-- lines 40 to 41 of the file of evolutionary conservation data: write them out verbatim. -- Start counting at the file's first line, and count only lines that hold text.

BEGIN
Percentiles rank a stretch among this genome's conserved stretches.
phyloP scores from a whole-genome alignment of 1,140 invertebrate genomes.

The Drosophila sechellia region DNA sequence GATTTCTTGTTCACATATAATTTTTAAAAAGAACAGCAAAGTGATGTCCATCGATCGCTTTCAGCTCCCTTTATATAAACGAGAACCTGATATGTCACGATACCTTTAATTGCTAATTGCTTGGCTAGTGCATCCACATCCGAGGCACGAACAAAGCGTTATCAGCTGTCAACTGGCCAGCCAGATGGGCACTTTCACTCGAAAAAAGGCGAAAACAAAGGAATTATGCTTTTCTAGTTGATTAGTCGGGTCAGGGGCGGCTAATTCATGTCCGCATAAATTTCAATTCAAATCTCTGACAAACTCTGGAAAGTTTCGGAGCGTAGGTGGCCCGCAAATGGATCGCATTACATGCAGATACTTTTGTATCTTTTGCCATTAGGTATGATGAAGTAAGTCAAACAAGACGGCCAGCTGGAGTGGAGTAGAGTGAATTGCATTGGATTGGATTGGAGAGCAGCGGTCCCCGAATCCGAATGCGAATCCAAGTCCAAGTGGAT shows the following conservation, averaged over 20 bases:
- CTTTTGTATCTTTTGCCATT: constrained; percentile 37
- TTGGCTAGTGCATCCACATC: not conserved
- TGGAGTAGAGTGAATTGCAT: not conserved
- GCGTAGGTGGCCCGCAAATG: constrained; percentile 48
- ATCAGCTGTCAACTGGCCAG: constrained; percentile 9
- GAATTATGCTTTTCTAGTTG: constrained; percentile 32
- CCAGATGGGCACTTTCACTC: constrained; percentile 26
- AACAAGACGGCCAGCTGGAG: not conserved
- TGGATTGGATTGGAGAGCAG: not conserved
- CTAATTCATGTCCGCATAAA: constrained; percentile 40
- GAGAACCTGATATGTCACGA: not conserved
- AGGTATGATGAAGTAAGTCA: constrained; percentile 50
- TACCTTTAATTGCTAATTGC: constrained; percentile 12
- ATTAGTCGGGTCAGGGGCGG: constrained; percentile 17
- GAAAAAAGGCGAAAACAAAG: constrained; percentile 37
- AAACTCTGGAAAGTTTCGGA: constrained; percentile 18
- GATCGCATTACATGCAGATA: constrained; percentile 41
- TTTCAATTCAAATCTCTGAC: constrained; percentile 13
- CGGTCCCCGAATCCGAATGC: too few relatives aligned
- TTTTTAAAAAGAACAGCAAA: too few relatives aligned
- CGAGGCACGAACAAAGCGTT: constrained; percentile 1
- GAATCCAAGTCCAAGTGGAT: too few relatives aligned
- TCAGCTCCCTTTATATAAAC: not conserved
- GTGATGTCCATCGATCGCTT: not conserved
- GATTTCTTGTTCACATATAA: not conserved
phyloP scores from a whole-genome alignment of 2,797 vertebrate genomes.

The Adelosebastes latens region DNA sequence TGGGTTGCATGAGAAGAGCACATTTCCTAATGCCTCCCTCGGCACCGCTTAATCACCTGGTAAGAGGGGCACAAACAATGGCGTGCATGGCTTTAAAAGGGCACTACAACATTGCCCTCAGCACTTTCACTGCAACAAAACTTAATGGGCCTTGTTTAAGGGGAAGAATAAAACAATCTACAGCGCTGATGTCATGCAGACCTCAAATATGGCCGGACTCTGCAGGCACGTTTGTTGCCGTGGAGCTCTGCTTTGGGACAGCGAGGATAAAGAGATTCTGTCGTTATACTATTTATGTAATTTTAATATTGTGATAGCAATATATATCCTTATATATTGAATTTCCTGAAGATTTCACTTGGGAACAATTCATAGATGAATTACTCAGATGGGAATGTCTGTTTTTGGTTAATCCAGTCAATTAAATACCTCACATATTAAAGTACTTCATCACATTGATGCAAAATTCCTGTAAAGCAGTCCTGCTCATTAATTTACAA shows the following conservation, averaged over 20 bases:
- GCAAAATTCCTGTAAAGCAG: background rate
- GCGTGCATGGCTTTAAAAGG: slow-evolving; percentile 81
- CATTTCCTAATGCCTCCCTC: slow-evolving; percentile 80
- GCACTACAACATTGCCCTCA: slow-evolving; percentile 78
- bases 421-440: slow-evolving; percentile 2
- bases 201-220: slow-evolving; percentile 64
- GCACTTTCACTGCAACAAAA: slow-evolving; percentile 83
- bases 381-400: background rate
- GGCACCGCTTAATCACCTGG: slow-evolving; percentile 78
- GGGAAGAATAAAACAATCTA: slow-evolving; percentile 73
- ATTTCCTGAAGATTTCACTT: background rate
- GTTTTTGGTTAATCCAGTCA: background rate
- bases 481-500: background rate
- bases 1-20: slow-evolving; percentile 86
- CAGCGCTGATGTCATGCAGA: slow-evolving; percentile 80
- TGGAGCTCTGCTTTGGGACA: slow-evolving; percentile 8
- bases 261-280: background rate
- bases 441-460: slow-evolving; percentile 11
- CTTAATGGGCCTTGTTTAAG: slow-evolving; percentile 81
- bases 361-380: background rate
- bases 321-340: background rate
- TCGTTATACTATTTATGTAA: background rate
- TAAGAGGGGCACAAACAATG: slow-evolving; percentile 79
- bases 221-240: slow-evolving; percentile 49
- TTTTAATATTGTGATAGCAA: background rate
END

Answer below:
- GGGAAGAATAAAACAATCTA: slow-evolving; percentile 73
- ATTTCCTGAAGATTTCACTT: background rate